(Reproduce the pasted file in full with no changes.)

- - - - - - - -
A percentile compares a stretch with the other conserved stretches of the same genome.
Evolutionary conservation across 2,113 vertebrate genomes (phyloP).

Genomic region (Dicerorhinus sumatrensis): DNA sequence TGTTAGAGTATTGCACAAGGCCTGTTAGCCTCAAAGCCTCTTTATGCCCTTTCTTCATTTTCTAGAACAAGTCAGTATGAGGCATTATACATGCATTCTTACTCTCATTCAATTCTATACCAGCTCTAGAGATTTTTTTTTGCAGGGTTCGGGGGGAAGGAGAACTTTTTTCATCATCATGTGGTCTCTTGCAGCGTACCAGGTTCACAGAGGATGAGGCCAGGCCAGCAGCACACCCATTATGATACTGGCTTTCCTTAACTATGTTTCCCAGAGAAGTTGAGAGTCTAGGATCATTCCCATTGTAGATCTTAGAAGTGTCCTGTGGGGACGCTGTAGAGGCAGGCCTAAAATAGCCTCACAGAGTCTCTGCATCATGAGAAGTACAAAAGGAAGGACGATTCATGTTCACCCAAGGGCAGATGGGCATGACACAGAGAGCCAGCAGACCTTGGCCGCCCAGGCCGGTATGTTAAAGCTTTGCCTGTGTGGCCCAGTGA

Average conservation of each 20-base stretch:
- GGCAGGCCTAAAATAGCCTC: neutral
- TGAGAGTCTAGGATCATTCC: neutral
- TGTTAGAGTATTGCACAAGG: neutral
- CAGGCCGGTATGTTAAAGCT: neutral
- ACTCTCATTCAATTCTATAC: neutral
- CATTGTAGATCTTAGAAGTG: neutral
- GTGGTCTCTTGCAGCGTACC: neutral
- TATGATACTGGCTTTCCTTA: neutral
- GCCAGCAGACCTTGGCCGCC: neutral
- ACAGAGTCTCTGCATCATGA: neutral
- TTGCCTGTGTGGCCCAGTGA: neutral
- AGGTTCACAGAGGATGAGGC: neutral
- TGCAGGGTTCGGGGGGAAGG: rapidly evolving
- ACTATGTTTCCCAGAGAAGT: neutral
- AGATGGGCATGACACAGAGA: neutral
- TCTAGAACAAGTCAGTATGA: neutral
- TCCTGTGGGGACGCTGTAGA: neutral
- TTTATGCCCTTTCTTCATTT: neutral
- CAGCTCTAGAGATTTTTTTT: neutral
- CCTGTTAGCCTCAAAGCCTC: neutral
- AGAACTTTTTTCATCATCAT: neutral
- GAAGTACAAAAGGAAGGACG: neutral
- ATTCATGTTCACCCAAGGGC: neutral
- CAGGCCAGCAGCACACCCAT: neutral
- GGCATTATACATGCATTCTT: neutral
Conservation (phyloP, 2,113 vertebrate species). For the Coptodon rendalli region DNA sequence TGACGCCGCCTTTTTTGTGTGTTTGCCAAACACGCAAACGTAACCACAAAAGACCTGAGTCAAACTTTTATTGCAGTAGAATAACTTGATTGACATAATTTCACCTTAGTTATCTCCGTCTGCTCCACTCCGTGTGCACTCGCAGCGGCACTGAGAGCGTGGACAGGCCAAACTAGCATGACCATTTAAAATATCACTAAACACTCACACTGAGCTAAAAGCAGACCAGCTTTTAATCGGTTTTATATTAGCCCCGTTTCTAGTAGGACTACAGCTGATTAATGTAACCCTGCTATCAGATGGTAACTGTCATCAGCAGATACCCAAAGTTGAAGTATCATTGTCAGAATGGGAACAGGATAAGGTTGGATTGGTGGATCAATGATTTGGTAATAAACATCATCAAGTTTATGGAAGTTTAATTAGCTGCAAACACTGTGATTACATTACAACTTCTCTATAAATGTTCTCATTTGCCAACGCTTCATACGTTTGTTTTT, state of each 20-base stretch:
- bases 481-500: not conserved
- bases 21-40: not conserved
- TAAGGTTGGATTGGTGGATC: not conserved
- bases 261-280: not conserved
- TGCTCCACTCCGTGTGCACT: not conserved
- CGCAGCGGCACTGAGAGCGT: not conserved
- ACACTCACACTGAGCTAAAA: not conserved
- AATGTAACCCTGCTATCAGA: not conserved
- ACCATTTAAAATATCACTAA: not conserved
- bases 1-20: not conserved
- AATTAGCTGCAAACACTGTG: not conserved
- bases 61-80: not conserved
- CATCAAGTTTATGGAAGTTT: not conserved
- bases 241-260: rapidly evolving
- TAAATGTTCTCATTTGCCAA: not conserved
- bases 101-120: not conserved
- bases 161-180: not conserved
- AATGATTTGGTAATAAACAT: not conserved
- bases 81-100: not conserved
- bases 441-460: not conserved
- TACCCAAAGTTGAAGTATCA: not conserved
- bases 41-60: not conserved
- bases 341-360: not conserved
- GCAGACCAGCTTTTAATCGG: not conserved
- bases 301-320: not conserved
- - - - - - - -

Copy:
A percentile compares a stretch with the other conserved stretches of the same genome.
Evolutionary conservation across 2,113 vertebrate genomes (phyloP).

Genomic region (Dicerorhinus sumatrensis): DNA sequence TGTTAGAGTATTGCACAAGGCCTGTTAGCCTCAAAGCCTCTTTATGCCCTTTCTTCATTTTCTAGAACAAGTCAGTATGAGGCATTATACATGCATTCTTACTCTCATTCAATTCTATACCAGCTCTAGAGATTTTTTTTTGCAGGGTTCGGGGGGAAGGAGAACTTTTTTCATCATCATGTGGTCTCTTGCAGCGTACCAGGTTCACAGAGGATGAGGCCAGGCCAGCAGCACACCCATTATGATACTGGCTTTCCTTAACTATGTTTCCCAGAGAAGTTGAGAGTCTAGGATCATTCCCATTGTAGATCTTAGAAGTGTCCTGTGGGGACGCTGTAGAGGCAGGCCTAAAATAGCCTCACAGAGTCTCTGCATCATGAGAAGTACAAAAGGAAGGACGATTCATGTTCACCCAAGGGCAGATGGGCATGACACAGAGAGCCAGCAGACCTTGGCCGCCCAGGCCGGTATGTTAAAGCTTTGCCTGTGTGGCCCAGTGA

Average conservation of each 20-base stretch:
- GGCAGGCCTAAAATAGCCTC: neutral
- TGAGAGTCTAGGATCATTCC: neutral
- TGTTAGAGTATTGCACAAGG: neutral
- CAGGCCGGTATGTTAAAGCT: neutral
- ACTCTCATTCAATTCTATAC: neutral
- CATTGTAGATCTTAGAAGTG: neutral
- GTGGTCTCTTGCAGCGTACC: neutral
- TATGATACTGGCTTTCCTTA: neutral
- GCCAGCAGACCTTGGCCGCC: neutral
- ACAGAGTCTCTGCATCATGA: neutral
- TTGCCTGTGTGGCCCAGTGA: neutral
- AGGTTCACAGAGGATGAGGC: neutral
- TGCAGGGTTCGGGGGGAAGG: rapidly evolving
- ACTATGTTTCCCAGAGAAGT: neutral
- AGATGGGCATGACACAGAGA: neutral
- TCTAGAACAAGTCAGTATGA: neutral
- TCCTGTGGGGACGCTGTAGA: neutral
- TTTATGCCCTTTCTTCATTT: neutral
- CAGCTCTAGAGATTTTTTTT: neutral
- CCTGTTAGCCTCAAAGCCTC: neutral
- AGAACTTTTTTCATCATCAT: neutral
- GAAGTACAAAAGGAAGGACG: neutral
- ATTCATGTTCACCCAAGGGC: neutral
- CAGGCCAGCAGCACACCCAT: neutral
- GGCATTATACATGCATTCTT: neutral
Conservation (phyloP, 2,113 vertebrate species). For the Coptodon rendalli region DNA sequence TGACGCCGCCTTTTTTGTGTGTTTGCCAAACACGCAAACGTAACCACAAAAGACCTGAGTCAAACTTTTATTGCAGTAGAATAACTTGATTGACATAATTTCACCTTAGTTATCTCCGTCTGCTCCACTCCGTGTGCACTCGCAGCGGCACTGAGAGCGTGGACAGGCCAAACTAGCATGACCATTTAAAATATCACTAAACACTCACACTGAGCTAAAAGCAGACCAGCTTTTAATCGGTTTTATATTAGCCCCGTTTCTAGTAGGACTACAGCTGATTAATGTAACCCTGCTATCAGATGGTAACTGTCATCAGCAGATACCCAAAGTTGAAGTATCATTGTCAGAATGGGAACAGGATAAGGTTGGATTGGTGGATCAATGATTTGGTAATAAACATCATCAAGTTTATGGAAGTTTAATTAGCTGCAAACACTGTGATTACATTACAACTTCTCTATAAATGTTCTCATTTGCCAACGCTTCATACGTTTGTTTTT, state of each 20-base stretch:
- bases 481-500: not conserved
- bases 21-40: not conserved
- TAAGGTTGGATTGGTGGATC: not conserved
- bases 261-280: not conserved
- TGCTCCACTCCGTGTGCACT: not conserved
- CGCAGCGGCACTGAGAGCGT: not conserved
- ACACTCACACTGAGCTAAAA: not conserved
- AATGTAACCCTGCTATCAGA: not conserved
- ACCATTTAAAATATCACTAA: not conserved
- bases 1-20: not conserved
- AATTAGCTGCAAACACTGTG: not conserved
- bases 61-80: not conserved
- CATCAAGTTTATGGAAGTTT: not conserved
- bases 241-260: rapidly evolving
- TAAATGTTCTCATTTGCCAA: not conserved
- bases 101-120: not conserved
- bases 161-180: not conserved
- AATGATTTGGTAATAAACAT: not conserved
- bases 81-100: not conserved
- bases 441-460: not conserved
- TACCCAAAGTTGAAGTATCA: not conserved
- bases 41-60: not conserved
- bases 341-360: not conserved
- GCAGACCAGCTTTTAATCGG: not conserved
- bases 301-320: not conserved